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I believe that most of the original (fiberglass construction) Rutan canards have a fair bit of wing flex. The experienced canard people here can verify or refute that. My couple of passenger rides in a Long-EZ convinced me there was a little wing flex (and canard flex) and it was a perfetly good thing to have, assuming that the flex and twist had been accounted for by Rutan in the design engineering process.

(Rutan's composites mentor Fred Jiran - a larger than life character BTW but one hell of a craftsman- was an experienced composite sailplane technician, so it is highly likely that Rutan was told early on that some controlled amount of flex is a good thing).

I bellieve most composite airplanes have a little flex, unless designed specifically to the contrary (Extra 300 or all carbon acro airplanes). Wing flex, a few inches up or down, is probably not a bad thing in the Raptor, because it smooths our or absorbs some of the sharp edge gust loads. If the B-52's aluminum wings can go up and down 15 or 18 feet...
 
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Andy_RR

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A good friend of mine, showing me off his access to a Grob Egrett, grabbed the wingtip and tried to wobble it hard. It was unbelievably stiff for something with a 33m wingspan! The next demo was a Super Dimona which was jelly (translation: Jello) by comparison!
 

donjohnston

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They do not have control and behaviour problems if you build them to the plans. The plans include vortillons. Rutan ships and the Cozy/Velocity/other derivatives all have vortillons in the plans to make them behave well. Build to plans and they fly fine, skip the vortillons, move the elevator hinges, omit the lower winglets, etc, and you will not get the whole set of known good flying characteristics.
My Velocity doesn't have votrilons and flies just fine. I noticed no difference in flight behavior with or without them.
 

Richard Schubert

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but for many of us, we are quite literally "trained" to recognize and avoid the red flags his behavior throws up.
I was walking through a parking lot with a friend who's main job was inspecting compressor blades for USAIR. We were talking and suddenly he stopped and pointed at a car about 8 feet away and said, "Look at that!"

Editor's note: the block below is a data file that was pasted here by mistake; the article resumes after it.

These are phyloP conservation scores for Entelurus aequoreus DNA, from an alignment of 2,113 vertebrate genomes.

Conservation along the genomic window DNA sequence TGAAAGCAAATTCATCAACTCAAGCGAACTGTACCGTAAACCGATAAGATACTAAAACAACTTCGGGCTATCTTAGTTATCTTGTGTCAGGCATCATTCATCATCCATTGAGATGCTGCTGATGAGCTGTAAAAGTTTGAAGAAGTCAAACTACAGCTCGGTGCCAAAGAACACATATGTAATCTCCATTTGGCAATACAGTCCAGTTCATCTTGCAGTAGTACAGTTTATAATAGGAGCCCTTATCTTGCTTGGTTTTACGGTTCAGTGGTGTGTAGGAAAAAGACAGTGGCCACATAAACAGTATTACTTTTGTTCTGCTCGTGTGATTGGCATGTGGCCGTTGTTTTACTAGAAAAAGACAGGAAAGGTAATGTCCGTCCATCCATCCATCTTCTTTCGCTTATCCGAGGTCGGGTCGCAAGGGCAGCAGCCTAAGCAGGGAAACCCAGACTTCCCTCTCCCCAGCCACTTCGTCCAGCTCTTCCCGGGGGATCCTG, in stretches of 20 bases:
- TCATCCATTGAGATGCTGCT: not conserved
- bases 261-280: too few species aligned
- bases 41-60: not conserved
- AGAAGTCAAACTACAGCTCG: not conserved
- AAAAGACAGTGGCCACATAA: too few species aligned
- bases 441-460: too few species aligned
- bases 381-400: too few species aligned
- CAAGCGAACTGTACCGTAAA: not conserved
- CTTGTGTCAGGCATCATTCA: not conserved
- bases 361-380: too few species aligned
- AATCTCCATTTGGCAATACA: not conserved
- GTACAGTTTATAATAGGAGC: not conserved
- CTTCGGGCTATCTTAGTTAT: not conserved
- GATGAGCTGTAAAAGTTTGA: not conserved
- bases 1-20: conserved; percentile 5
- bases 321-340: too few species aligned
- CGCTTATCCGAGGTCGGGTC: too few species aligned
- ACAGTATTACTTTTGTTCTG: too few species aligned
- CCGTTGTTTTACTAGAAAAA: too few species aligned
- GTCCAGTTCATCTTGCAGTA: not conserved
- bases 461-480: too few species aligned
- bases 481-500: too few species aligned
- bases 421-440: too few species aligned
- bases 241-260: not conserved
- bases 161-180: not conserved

We walked over, there was a hairline crack in the aluminum wheel radiating out from a lug hole toward the rim.
To an ignorant savage like me, it might as well had been magic. ;)
 

canardlover

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My Velocity doesn't have votrilons and flies just fine. I noticed no difference in flight behavior with or without them.
The purpose of the addition of vortilons was to excite the air flowing over the ailerons at slower speeds/ higher alpha. That is when spanwise flow increases, compromising airflow over the ailerons. This is supported by their actual placement at the leading edge within the confines of the spanwise location of the ailerons. They generate vertices to help keep flow attached and enhance aileron authority at slower speeds. They likely produce little effect at cruise speeds where spanwise flow is non existent or minimal at best. The underwing fences I added to the model were required to control spanwise flow wrapping around the radiused transition( bad idea) and up the vertical thereby disturbing flow over the verticals/ winglets reducing their effective area and stabilizing effect. They proved very effective in addressing the dutch roll problem discovered in the model. But one test flight does not a full evaluation make!! All the original canards had winglet extensions below the wings lower surface proving a tip plate effect and mitigating high pressure airflow from wrapping around wingtip. Many people have done away with them for aesthetic benefit. I doubt anyone has performed any quantitative/ qualitative comparative behavioral analysis. Marc Zeitlin may be able to comment more on this matter as he is more involved in the VE,LE,Berkut,Cozy fraternity. Velocity has some examples with no lower winglets but ultimately reverted back to incorporating them shortly after we completed the execution of the XL model, possibly due to influences from the longer /wider fuselage. The radiused transitions may look cool on airliners ,etc , however in those applications the winglets are not required to unduce yaw/spiral stability.